Newbury Weekly News
4 November 2005
NEWBURY WEEKLY NEWS WAS A 19TH CENTURY MIRACLE
Copy of Newbury Weekly News Dating Back to 1884
Is Held in Utah as a Mormon ‘Holy Relic’
This week 13 million Mormons across the world learnt a lesson about church history and the importance of family, but for believers in West Berkshire it had a special significance – this lesson places the Newbury Weekly News at the centre of a 19th Century miracle.
The story holds such significance that an original copy of the Newbury Weekly News, dated May 15, 1884, is preserved in the church headquarters’ archive in Salt Lake City, Utah – as the Mormon equivalent of a holy relic.
The remarkable story revolves around the May 15, 1884 edition, which Mormons maintain, miraculously crossed the Atlantic in only three days – arriving in the hands of Bishop Henry Ballard in Utah on May 18. As this is a feat which would have been impossible in a time before air transportation when mail took several weeks to get to Western America, the goes that its delivery was the work of Angels or those ‘on the other side.’
The paper was brought to the Bishop by his nine-year-old daughter who had been approached by two elderly men who handed her the newspaper and told her to take it to her father.
The Brief History of The Church of Jesus Christ of Latter Day Saints records that “the next day Bishop Ballard took the newspaper to the temple and told the story of its arrival to Marriner W. Merrill, the temple President. “President Merrill declared, ‘Brother Ballard, someone on the other side is anxious for their work to be done and they knew that you would do it if the paper got into your hands.”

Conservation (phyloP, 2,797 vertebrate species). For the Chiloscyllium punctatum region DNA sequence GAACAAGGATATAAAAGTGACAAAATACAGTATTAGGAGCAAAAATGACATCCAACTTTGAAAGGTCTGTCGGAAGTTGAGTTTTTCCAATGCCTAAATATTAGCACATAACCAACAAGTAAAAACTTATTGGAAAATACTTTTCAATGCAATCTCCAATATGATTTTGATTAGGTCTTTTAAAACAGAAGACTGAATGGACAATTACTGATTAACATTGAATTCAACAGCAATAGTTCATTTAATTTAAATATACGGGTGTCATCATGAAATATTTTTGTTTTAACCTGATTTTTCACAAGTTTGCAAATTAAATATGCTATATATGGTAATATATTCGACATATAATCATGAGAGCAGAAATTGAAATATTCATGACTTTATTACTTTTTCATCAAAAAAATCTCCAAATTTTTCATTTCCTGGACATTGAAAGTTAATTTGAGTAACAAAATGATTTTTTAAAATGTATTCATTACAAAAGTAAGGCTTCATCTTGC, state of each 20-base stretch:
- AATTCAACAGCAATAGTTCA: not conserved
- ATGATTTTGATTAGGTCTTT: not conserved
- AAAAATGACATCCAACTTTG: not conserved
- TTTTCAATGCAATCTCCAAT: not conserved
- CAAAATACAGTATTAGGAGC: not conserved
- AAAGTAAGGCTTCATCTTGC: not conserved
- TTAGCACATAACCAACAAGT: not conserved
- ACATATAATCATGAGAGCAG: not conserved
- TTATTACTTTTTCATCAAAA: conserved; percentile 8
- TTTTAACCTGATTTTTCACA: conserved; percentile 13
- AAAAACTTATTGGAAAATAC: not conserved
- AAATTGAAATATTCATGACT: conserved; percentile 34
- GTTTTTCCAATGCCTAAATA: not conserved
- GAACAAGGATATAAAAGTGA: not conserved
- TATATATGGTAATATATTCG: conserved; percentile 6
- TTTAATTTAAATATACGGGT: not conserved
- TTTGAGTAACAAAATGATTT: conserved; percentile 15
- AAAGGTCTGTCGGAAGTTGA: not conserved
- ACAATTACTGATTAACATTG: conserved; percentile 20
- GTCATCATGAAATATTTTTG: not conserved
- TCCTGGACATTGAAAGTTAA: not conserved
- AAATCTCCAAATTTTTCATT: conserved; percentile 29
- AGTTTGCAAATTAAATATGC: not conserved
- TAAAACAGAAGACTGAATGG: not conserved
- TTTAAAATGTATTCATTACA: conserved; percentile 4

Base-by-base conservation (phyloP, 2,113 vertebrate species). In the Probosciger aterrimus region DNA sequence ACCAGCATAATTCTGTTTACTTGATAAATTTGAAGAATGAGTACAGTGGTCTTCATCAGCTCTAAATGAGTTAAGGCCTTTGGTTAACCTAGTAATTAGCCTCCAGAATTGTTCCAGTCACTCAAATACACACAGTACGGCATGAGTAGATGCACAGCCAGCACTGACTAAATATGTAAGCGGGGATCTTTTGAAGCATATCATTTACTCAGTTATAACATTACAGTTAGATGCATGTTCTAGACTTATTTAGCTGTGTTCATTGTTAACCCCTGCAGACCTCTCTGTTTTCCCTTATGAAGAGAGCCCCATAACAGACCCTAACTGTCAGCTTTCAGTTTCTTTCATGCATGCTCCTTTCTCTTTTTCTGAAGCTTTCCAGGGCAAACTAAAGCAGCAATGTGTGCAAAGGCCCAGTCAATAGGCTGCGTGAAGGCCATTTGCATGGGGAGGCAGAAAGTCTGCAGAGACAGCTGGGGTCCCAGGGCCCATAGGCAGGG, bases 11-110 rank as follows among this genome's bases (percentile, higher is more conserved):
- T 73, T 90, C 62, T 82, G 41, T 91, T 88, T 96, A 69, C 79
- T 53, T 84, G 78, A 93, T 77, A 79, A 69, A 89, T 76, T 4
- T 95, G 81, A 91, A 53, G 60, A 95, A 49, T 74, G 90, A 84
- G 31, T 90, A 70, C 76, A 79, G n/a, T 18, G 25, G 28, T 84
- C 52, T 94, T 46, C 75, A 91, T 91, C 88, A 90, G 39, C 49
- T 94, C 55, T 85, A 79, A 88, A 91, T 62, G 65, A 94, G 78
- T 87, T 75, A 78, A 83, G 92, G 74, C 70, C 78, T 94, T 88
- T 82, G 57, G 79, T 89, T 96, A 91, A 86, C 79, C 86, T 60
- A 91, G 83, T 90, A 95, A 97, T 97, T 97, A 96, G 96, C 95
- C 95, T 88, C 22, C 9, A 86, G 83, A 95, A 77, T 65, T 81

The tale of the Newbury Weekly News is used to emphasise the importance of the work the Mormon Saints were performing for the dead.
This story forms the core of a lesson which will have been taught to 13 million Mormons during Sunday School last weekend as part of a four year cyclical curriculum issued from the church’s headquarters.
the church places great emphasis on genealogy and tracing family history and the paper contained details of the births, deaths and marriages of around 60 of Bishop Ballard’s family and acquaintances as he had emigrated to Utah from Berkshire.
Hungerford has always had particularly strong links with Mormonism and at one time had a very large congregation. A memorial stone by the banks of the Kennet and Avon Canal remembers James E. Talmage who was born in Hungerford in 1862, moved to Utah in 1876 and became one of only 12 Apostles of the church.
With its local link the story has a special significance for around 50 local church members who meet at the Mormon chapel in Pinchington Lane. Colin Williams, a church member from Kingsclere said: “The paper has a particular significance to church members because it is tangible evidence of a miracle and for us it is one story that is so close to home.”
President of the local branch Colin Williams said: “Genealogy and family history have so much significance. if there are people that are interested in learning about them the church all over the world is almost the best resource for this.”